Interview with Michael Greenfield
Author of Fall of a Kingdom: Book One of the Southern Empire Trilogy
Born in 1970 I just missed out on being a sixties child, but I'm making the most of a bad situation. I've been lucky enough to have travelled quite a bit, first as a kid following my dad who was in the Air Force, and later as jobs and holidays. Meeting and seeing different cultures and experiences created an imaginative and creative child and I've loved reading writing since junior school.
Since adult life and responsibilities intruded much of that went by the wayside, but having bounced through several jobs and a hip replacement I've decided it's time to get back to what I love.
Currently living in sunny Blackpool, Lancashire, I split my time between writing, shouting at salesmen in a Ford dealership, and having good times with good friends. It's not a bad life.
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How would you describe Fall of a Kingdom to a new reader?
- I'm trying to write the sort of fantasy I enjoyed myself when I was younger (and still enjoy). Not much in the way of philosophical questions, just good old fashioned adventure.
Fall of a Kingdom is Sword and Sorcery Fantasy, is that you preferred genre?
- Fantasy is my first love as a genre, though Sci-fi follows a very close second. To be fair though, I've currently got a thriller idea bouncing around in the huge vacuum that is the inside of my head, so I'm confident that my writing will be pretty diverse.
Fall of a Kingdom is a good example of this genre. Who has inspired you?
- The late David Eddings, after decades of reading his books I still find it too easy to keep going back to them. They are a great example of just the style of fantasy I've tried to achieve. And if you count nagging as inspiration, my good friend Gill, without whom this book would probably still be half finished on my hard-drive.
What's special about the locations in Fall of a Kingdom? What do they mean to you?
- I've been lucky enough to have travelled quiet extensively, so even though the land of the Southern Kingdoms is imaginary I try to picture similar places I've been when writing about them. It's actually good fun doing that as it brings some great memories of some fantastic places as I do it.
What advice would you give to aspiring authors? How would you advise a new author about traditional publishing versus self publishing?
- Never give up and always listen to your friends. It sounds cliched, but there is always a much bigger team than just the author, even for us indies. As to any advice about the pros and cons of traditional or self-publishing, self-publishing is easier to get your book out there, but then you're pretty much on your own. I'd imagine traditional publishing would to some extent give you a team to work with, sharing some of the load.
Which authors do you most admire? Which qualities, in particular, have influenced your writing?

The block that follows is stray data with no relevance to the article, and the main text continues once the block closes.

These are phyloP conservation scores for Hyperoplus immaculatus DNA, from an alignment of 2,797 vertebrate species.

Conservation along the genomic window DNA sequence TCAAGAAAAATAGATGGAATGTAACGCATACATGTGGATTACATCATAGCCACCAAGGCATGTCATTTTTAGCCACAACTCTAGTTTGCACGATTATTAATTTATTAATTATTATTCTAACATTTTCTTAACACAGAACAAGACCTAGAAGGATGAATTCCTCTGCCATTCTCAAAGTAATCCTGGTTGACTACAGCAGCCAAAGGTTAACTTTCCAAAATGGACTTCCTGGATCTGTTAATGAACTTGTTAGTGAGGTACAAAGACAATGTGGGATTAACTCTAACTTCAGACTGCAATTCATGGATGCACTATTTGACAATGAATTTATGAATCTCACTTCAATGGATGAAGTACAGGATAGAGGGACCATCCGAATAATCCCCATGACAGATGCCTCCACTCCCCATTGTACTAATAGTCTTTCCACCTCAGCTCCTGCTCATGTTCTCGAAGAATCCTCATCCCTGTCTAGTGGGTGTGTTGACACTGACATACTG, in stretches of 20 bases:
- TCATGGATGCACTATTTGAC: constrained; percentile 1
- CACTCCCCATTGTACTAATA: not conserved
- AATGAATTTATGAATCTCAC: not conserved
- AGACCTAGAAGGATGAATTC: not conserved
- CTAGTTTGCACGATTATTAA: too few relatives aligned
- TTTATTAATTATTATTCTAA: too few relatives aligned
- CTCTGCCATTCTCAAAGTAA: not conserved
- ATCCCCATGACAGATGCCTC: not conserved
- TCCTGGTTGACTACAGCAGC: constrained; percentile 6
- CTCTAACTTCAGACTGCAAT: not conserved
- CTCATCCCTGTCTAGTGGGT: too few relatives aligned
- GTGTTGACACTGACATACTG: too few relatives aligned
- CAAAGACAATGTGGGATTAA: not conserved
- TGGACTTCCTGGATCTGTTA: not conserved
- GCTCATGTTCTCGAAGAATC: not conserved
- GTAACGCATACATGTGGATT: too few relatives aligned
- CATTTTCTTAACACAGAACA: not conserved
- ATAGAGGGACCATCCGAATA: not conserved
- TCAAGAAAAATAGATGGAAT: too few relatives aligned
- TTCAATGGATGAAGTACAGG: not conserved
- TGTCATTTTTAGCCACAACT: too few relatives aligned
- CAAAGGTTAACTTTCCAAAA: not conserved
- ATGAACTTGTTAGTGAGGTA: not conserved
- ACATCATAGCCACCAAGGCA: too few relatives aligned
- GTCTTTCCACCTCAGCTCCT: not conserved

- As already mentioned, David Eddings. I'd also have to add Matthew Reilly for amazing ability to really impart pace into his books. Raymond E Feist and Tolkien for both opening my eyes to the world of epic fantasy. And Sir Terry Pratchett for proving different isn't necessarily bad.
Fall of a Kingdom is fast-paced and exciting. How do you feel about pace in your writing?
- Pace and energy is probably one of the trickiest things to get right. There's quite a lot I want to get into this series, but at times you need to slow things down to try and get some explanation in there. Getting the balance is very important as I don't want to lose any readers either because things have slowed too much, or because they've lost understanding as to what's going on.
If Fall of a Kingdom were to be adapted for TV or film, who would you see in the lead role? Who did you have in your mind’s eye when you wrote him/her?
- Tricky one that. Ten years ago I'd have said Alex Pettyfer (I am Number Four) but not so sure now. Farsighter I would love to see Liam Neeson play. Hera Hilmar would be a shoo in for Tamala.
How have readers responded to Fall of a Kingdom?
- The response so far has been extremely positive. Before publishing I had several good friends read through and critique (friends I could trust to tell me the truth, even if it wasn't all good) and whatever points were raised, none complained about the story. Only a couple of reviews on Amazon so far, but again they're all positive so it's looking all good at the moment.
Where next? What are you working on now?
- Bit of an update. When I first answered this question I was half way through the first draft for my second book, 'An Empire Forged'. I am now in the happy position to say that it will be complete this week, and after my editing Gurus have finished ripping it apart and telling me what I need to do to put it back together again, I plan to have it published at the beginning of September. I think there's a slightly different feel to book two, and its a bit shorter, but we'll wait and see.
Calmagyr Ironsson finds himself caught in a desperate race to rescue the kidnapped Princess Myriana, and save the Kingdom of Boraan from an ancient evil. Aided by his mentor Magron Farsighter and several new friends, Cal finds himself leaving the Kingdom of Boraan in his pursuit. A journey that brings the terrifying revelation that it's not just Boraan that's under threat, but all of the Southern Kingdoms are in danger.